Fact Check: President Biden Has NOT 'Killed' Dr. Seuss -- Decision To Stop Six Seuss Titles Was Made Last Year By The Publisher

Fact Check

  • by: Chandler Friedman
Fact Check: President Biden Has NOT 'Killed' Dr. Seuss -- Decision To Stop Six Seuss Titles Was Made Last Year By The Publisher Not Biden

Has President Joe Biden "killed" Dr. Seuss, as six Seuss books will no longer be published? No, that's not true: the publisher of the books, Dr. Seuss Enterprises, says it decided last year, in conjunction with a panel of experts, to stop publishing six Seuss titles that included "hurtful" portrayals of people.

The claim appeared in a post (archived here), published on Facebook on Tuesday, March 2, 2021. It opened:

I do not like this Biden twit,

I do not like him even one bit.

This is what the post looked like on Facebook at the time of writing:

Facebook screenshot

(Source: Facebook screenshot taken on Wed Mar 3 16:20:50 2021 UTC)

The post, written in a mock Seuss rhyming style, criticized Biden on various things and ended with:

He really doesn't have much use,

Now he's gone and killed Dr. Seuss.

But a statement from Dr. Seuss Enterprises, issued on March 2, 2021, explained the decision to stop publishing six Seuss books was made in 2020:

Today, on Dr. Seuss's Birthday, Dr. Seuss Enterprises celebrates reading and also our mission of supporting all children and families with messages of hope, inspiration, inclusion, and friendship.

We are committed to action. To that end, Dr. Seuss Enterprises, working with a panel of experts, including educators, reviewed our catalog of titles and made the decision last year to cease publication and licensing of the following titles: And to Think That I Saw It on Mulberry Street, If I Ran the Zoo, McElligot's Pool, On Beyond Zebra!, Scrambled Eggs Super!, and The Cat's Quizzer. These books portray people in ways that are hurtful and wrong.

Ceasing sales of these books is only part of our commitment and our broader plan to ensure Dr. Seuss Enterprises's catalog represents and supports all communities and families.

Critics drew Biden into the controversy because unlike his predecessors, presidents Obama and Trump, he left Seuss out of his Read Across America Day proclamation on March 2, 2021. Biden staff said the omission was due to shifting priorities of the organizer of the day -- the National Educational Association -- and, according to the White House, the Department of Education.

It is not uncommon for a presidential proclamation to reflect the priorities of the organization that proclamation promotes. A spokesman for the National Education Association said in a 2017 interview with School Library Journal that the organization was shifting the focus from Dr. Seuss to include a diversity of authors. In that interview, the spokesman, Steven Grant, said the organization had been looking to move the focus to more diverse authors as far back as 2015. The piece outlined extensive concerns about racist overtones and images in the books.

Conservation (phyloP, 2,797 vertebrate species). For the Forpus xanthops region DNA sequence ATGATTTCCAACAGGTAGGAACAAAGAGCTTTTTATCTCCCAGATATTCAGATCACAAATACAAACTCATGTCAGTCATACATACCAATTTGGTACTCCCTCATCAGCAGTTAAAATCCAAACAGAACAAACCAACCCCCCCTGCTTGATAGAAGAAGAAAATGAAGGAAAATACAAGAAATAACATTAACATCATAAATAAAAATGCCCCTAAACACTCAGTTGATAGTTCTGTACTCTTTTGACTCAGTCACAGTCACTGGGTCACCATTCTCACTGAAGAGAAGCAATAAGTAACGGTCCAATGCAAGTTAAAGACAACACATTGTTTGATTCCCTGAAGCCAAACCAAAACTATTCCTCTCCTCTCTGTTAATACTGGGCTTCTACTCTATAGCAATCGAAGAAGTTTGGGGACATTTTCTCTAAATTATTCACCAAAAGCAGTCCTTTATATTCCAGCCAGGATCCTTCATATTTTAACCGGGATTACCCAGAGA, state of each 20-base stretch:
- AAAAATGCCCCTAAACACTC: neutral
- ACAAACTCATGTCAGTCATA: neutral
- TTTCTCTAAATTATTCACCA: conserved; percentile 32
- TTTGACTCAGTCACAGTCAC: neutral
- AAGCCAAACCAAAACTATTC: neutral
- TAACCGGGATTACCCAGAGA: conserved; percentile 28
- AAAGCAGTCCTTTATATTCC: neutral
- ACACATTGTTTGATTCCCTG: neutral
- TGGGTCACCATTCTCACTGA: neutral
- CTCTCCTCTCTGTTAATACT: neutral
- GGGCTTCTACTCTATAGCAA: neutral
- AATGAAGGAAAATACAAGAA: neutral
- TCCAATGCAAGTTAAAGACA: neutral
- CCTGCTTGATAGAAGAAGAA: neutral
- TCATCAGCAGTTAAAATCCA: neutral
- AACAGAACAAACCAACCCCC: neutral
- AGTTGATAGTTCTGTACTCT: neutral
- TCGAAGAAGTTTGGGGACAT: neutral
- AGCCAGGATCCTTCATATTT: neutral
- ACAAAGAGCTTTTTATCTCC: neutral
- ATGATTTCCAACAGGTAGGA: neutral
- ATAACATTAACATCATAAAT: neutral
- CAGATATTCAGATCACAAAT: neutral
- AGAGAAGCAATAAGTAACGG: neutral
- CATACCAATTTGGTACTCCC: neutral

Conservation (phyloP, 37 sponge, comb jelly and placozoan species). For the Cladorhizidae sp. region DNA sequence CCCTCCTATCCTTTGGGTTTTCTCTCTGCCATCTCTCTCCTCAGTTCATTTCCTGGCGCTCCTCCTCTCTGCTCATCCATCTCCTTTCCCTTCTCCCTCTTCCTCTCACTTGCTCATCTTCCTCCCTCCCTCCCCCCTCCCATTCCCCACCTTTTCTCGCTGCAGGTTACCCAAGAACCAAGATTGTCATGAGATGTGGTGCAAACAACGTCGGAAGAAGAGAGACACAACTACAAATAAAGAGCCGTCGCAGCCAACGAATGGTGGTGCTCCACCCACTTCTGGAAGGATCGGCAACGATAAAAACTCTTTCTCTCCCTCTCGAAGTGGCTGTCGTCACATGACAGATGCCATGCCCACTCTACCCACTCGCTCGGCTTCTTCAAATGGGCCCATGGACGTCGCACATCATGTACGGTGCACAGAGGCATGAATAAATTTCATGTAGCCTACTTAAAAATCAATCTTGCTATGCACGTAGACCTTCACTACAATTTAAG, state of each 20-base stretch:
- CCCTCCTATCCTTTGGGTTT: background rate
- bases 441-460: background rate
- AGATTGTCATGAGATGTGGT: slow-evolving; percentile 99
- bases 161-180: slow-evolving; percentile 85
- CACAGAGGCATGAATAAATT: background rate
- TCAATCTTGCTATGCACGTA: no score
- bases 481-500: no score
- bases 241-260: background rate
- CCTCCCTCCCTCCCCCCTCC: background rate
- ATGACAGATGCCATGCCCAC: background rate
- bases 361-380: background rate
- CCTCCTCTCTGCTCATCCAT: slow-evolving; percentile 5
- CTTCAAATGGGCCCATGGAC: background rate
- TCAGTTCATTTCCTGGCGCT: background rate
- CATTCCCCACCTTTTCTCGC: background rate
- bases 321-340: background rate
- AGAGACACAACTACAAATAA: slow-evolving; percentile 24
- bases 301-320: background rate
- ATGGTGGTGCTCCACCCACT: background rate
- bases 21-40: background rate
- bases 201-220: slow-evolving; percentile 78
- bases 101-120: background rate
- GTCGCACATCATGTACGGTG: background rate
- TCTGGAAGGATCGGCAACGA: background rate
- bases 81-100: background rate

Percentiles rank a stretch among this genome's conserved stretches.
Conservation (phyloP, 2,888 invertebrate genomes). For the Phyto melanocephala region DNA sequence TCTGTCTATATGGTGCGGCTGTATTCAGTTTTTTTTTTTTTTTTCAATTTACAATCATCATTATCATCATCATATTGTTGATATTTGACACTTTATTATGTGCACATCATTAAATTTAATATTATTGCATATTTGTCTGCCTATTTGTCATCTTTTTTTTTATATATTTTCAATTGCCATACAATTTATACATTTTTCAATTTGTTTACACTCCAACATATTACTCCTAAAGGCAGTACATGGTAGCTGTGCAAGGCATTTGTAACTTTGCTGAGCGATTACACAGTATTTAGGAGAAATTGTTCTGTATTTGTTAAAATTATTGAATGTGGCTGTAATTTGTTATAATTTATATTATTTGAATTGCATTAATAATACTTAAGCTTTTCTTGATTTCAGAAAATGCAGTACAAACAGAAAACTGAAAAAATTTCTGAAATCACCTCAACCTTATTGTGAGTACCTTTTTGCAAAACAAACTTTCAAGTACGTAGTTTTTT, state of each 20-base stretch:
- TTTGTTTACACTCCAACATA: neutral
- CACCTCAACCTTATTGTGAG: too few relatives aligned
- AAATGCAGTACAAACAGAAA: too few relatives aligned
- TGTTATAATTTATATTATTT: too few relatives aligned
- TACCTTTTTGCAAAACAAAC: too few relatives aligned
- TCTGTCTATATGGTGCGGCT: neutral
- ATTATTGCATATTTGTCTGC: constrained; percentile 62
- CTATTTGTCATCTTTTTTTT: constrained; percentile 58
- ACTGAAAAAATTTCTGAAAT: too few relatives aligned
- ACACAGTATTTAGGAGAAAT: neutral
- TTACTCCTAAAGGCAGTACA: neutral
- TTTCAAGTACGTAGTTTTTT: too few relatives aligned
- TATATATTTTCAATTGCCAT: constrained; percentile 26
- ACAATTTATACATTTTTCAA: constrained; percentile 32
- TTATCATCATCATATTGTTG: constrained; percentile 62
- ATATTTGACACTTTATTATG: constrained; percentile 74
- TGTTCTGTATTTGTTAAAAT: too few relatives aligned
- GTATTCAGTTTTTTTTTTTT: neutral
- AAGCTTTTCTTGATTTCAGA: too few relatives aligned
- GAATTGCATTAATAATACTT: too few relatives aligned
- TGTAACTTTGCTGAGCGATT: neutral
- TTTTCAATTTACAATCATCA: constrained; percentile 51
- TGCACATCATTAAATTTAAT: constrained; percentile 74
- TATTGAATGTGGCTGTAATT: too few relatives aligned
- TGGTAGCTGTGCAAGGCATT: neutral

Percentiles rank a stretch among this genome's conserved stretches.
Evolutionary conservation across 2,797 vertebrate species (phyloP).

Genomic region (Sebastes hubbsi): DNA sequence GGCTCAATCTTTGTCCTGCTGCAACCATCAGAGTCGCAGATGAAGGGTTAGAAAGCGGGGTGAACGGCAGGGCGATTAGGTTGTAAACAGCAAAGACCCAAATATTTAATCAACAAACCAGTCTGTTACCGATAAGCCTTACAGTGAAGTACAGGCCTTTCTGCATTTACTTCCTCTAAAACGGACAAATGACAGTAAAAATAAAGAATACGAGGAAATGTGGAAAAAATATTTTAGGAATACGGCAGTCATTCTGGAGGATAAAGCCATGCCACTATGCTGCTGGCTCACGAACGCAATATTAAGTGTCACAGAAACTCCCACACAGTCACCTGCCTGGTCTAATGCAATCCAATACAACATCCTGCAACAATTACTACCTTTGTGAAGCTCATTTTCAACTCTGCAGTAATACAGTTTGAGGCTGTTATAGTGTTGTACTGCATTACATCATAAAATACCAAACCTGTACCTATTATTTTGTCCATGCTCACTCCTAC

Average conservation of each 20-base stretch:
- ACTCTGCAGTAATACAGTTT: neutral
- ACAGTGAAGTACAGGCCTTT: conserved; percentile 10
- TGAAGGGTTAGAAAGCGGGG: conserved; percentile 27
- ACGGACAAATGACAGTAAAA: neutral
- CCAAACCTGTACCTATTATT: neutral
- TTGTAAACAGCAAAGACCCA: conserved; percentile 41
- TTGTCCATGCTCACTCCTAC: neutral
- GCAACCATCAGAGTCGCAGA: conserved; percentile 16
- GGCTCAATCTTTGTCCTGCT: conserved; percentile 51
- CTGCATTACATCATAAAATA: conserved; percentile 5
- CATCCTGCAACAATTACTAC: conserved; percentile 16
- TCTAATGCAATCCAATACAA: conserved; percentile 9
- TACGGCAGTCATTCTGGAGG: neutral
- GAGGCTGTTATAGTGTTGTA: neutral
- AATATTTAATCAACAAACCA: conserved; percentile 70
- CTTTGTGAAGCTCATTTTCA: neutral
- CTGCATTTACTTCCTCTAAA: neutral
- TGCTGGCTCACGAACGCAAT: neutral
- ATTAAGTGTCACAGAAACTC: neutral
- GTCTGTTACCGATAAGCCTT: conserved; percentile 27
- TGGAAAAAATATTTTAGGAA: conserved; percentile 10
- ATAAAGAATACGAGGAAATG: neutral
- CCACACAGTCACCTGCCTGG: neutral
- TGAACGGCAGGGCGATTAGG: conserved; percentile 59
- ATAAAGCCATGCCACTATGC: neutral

White House Press Secretary Jen Psaki was asked about the Seuss issue during the daily press briefing on March 2, 2021:

Q: A question about Dr. Seuss, since this may be the only day that you can bring up Dr. Seuss in the briefing room. It is National Read Across America Day. It's also Dr. Seuss's birthday. Both former Presidents Obama and Trump mentioned Dr. Seuss in their Read Across America Day proclamations, but President Biden did not. Why not?

PSAKI: Well, first, the proclamation was written by the Department of Education, and you could certainly speak to them about more specifics about the drafting of it.

But Read Across America Day, which has -- you're right, has not existed forever; it has only been around for a short period of time -- elevates and celebrates a love of reading among our nation's youngest leaders. And the day is also a chance to celebrate diverse authors whose work and lived experience reflect the diversity of our country. And that's certainly what they attempted to do or hope to do this year.

And as we celebrate the love of reading and uplift diverse and representative authors, it is especially important that we ensure all children can see themselves represented and celebrated in the books that they read.

Q: So does the omission have anything to do with the controversy about the lack of diverse characters in the author's books?

PSAKI: Well, again, I think it is important that children of all backgrounds see themselves in the children's books that they read. But I would point you to the Department of Education for any more details on the writing of the proclamation.

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  Chandler Friedman

Chandler Friedman is the Director of Special Projects at Lead Stories. He is a former local and network level assignment editor with nearly 15 years of experience, most recently in Atlanta

Read more about or contact Chandler Friedman

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